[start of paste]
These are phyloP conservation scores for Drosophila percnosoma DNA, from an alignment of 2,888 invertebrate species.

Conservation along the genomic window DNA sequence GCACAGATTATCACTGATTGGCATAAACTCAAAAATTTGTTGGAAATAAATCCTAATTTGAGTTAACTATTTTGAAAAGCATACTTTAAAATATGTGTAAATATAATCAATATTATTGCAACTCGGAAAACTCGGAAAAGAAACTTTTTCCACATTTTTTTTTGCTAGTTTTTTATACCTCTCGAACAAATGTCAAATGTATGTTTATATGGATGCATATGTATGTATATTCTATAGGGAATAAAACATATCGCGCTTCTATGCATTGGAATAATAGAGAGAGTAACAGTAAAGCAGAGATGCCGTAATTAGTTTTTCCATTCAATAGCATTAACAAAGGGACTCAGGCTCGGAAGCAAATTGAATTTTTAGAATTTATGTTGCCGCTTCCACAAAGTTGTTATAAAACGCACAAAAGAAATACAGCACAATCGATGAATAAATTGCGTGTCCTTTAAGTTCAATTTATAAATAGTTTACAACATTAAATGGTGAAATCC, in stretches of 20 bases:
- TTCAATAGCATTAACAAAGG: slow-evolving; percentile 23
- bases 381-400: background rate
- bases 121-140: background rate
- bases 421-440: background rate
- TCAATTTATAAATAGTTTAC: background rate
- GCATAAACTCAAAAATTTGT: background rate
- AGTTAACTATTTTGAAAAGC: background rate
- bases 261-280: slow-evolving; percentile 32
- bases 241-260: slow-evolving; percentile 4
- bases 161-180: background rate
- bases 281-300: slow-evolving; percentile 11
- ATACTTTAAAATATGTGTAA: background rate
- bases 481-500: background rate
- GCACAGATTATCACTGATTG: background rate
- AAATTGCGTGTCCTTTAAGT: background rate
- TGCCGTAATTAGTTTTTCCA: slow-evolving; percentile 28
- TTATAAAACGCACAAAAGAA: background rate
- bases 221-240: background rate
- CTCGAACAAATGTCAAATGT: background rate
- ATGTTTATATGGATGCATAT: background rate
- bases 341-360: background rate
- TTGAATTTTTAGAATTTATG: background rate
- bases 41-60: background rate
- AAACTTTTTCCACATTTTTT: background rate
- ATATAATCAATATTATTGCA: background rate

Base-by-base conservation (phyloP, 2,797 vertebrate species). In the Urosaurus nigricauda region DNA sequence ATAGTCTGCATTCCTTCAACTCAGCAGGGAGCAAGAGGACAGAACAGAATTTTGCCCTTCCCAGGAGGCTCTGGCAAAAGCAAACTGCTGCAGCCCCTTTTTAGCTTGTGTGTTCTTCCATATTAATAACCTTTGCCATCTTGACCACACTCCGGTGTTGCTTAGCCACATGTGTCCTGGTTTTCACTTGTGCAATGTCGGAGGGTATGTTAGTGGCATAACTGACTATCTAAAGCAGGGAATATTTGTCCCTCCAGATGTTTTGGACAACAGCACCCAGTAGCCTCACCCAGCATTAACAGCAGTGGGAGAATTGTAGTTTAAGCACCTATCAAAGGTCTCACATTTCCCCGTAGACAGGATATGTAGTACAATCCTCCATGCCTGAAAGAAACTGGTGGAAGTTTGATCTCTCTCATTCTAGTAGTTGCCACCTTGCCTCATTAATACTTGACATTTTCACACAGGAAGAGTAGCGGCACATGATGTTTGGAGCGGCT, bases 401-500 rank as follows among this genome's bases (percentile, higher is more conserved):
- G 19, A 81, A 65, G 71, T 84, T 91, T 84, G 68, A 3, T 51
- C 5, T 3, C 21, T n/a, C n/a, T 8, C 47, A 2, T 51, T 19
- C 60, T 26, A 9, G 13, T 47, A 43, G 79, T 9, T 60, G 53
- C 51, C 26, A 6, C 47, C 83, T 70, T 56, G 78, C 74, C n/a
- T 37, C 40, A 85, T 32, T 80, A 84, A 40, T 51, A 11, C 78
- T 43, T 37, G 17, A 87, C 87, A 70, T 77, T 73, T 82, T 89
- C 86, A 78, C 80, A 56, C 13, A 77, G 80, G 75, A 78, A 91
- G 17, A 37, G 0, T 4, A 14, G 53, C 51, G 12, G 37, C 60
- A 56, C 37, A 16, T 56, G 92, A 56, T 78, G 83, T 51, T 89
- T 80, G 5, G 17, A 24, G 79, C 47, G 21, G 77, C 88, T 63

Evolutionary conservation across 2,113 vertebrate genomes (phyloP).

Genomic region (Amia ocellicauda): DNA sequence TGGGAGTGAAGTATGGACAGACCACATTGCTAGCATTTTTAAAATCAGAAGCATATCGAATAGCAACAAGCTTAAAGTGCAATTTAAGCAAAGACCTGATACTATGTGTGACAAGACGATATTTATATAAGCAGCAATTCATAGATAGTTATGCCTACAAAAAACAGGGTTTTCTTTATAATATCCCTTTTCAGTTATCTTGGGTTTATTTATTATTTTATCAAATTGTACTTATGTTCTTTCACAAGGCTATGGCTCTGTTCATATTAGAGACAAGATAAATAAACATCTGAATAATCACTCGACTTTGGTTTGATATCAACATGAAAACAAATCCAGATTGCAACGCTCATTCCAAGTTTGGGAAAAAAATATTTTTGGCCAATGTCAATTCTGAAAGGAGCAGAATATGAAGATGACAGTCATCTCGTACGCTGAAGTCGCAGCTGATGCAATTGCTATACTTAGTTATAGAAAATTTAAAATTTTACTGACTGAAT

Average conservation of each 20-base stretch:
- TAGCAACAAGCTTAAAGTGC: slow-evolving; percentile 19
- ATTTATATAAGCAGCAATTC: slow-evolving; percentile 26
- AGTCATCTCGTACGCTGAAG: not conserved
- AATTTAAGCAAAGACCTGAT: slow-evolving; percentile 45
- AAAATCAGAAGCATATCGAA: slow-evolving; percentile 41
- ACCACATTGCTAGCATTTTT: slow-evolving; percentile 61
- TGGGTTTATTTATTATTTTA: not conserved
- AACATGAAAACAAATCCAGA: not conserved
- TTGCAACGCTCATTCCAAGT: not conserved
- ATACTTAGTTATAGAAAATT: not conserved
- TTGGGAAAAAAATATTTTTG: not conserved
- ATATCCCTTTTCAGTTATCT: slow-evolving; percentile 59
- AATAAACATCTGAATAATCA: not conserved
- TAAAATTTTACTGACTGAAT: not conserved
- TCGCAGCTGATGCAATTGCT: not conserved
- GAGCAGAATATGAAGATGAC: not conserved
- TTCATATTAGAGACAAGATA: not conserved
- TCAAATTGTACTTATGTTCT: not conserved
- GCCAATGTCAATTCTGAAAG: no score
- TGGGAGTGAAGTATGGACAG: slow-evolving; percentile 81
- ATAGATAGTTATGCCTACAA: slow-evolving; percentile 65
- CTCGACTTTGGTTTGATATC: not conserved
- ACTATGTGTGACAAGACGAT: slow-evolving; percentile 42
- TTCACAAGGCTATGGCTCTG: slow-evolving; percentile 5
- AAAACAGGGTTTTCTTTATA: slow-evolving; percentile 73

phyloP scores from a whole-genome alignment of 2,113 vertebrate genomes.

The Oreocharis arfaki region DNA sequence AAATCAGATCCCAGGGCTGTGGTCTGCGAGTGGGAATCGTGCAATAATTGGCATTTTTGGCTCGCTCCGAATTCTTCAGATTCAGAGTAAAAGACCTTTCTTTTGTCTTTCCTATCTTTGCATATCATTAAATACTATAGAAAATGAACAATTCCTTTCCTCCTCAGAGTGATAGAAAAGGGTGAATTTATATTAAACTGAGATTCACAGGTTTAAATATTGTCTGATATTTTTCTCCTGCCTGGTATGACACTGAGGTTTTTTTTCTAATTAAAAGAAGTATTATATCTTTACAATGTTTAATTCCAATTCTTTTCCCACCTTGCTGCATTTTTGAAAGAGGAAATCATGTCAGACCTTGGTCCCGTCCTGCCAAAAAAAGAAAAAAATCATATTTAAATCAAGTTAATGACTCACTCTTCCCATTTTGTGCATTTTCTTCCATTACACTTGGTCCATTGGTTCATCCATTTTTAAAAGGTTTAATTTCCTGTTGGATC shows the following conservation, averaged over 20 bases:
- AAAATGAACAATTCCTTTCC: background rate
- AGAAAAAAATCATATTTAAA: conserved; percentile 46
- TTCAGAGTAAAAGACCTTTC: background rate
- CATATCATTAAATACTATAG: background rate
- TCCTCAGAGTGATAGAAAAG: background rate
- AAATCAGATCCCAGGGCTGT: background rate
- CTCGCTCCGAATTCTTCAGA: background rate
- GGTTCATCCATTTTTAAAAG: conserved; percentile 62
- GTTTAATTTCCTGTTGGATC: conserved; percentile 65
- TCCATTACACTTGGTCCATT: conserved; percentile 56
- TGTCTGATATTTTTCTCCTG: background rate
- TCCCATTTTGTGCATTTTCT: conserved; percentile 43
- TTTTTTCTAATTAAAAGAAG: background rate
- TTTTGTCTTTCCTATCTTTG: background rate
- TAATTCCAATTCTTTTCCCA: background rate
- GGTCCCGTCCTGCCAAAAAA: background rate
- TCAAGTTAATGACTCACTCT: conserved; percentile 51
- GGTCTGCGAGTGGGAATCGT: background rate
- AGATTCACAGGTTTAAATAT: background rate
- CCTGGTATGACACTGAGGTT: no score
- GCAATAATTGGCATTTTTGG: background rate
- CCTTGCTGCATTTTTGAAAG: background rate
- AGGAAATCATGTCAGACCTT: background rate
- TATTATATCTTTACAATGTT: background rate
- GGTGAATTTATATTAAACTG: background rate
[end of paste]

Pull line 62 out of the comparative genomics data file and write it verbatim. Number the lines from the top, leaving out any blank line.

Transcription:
- ATAGATAGTTATGCCTACAA: slow-evolving; percentile 65